While admitting that there has been a slight increase in crime since COVID-19 hit the BVI, Police Commissioner Michael Matthews has assured the public that crime isn’t spiralling because of the economic hardships brought on by the health pandemic.
Speaking in an interview with 284 Media on October 19, Commissioner Matthews said up to the end of August, the BVI recorded about 16 criminal offences.
He said this is a very small rise in crime since the onset of COVID-19.
But he said because of a series of robberies and some unusual crimes like the recent ‘tie-up robberies’ on Virgin Gorda, many persons have asked him whether the criminals committed these offences because of the economic difficulties the COVID-19 virus has caused.
“Of course that’s a difficult one for me to answer. I guess when we catch people we will ask them their reasons and they’ll have to give their responses to the court. What I can say is that crime isn’t spiralling as a result of COVID-19 at the moment,” the Commissioner expressed.
He continued: “We were bracing ourselves for the impact of it as we saw the tighter restrictions … now what we have seen is some isolated cases. We’ve seen a series of break-ins in Virgin Gorda quite recently, we’ve also had the quite distasteful emergence of tie-up robberies where offenders enter the home of somebody, tie them up and literally steal from them. That hasn’t been seen in the territory for a long while and then we had two cases in a very short space of time.” Commissioner Matthews explained.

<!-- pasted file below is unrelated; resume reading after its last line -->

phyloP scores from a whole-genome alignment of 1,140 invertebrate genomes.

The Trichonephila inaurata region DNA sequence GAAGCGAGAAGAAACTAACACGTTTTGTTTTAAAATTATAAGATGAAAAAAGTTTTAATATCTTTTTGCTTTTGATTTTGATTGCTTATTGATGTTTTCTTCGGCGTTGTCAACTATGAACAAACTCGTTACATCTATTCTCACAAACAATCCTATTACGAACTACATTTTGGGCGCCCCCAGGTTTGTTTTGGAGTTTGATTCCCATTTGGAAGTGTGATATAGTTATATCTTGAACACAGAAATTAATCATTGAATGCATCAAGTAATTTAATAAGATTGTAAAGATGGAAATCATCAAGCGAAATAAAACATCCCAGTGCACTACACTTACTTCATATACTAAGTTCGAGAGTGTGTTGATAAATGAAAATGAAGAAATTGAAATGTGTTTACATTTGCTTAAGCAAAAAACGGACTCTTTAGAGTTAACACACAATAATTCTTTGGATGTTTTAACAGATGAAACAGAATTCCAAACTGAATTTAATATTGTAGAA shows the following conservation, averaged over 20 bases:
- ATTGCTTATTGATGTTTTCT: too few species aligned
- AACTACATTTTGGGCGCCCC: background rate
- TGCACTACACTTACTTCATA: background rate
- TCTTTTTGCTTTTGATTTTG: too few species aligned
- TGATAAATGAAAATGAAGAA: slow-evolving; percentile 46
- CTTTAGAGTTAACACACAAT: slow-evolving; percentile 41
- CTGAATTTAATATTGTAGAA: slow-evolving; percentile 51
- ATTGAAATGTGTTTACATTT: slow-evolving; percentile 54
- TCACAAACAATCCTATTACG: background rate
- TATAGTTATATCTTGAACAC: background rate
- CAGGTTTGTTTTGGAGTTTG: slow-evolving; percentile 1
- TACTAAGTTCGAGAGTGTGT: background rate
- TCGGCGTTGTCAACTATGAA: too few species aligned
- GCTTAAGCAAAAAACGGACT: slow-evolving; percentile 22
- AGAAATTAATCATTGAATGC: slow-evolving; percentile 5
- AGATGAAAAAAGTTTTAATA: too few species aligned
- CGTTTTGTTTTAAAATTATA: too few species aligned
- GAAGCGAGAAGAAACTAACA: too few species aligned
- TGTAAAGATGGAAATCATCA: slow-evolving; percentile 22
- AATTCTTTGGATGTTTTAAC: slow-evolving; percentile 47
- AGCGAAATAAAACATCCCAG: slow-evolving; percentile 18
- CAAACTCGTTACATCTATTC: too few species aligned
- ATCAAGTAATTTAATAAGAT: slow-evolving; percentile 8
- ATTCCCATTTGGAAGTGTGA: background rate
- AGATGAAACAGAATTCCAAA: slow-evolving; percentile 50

Curfew breaches recorded separately
He explained that law enforcers have been recording the breaches of curfews separately from other criminal offences as grouping these statistics would give the BVI a much higher crime rate.
“We’ve been calculating the breaches of curfew separately to the rest of our offences. There was a danger that we could come out of COVID and be marketing ourselves to the world as having a high crime rate simply because we are obliged to record every breach of curfew and that would add to the figures,” Matthews said.
He also reported that over the last five years, the BVI has seen an overall decrease in crime.
Security has been a major challenge in the BVI since the first COVID-19 case was identified in the territory. In addition to maintaining peace within the community, law enforcers have been fighting to secure the borders to prevent illegal entry and the importation of new COVID-19 cases.
In addition to increased resources to fight crime and protect the borders, Governor Augustus Jaspert has invited British naval vessel HMS Medway back to the BVI to offer additional support with surveillance and act as a deterrent.
The vessel is set to arrive at the end of this month.
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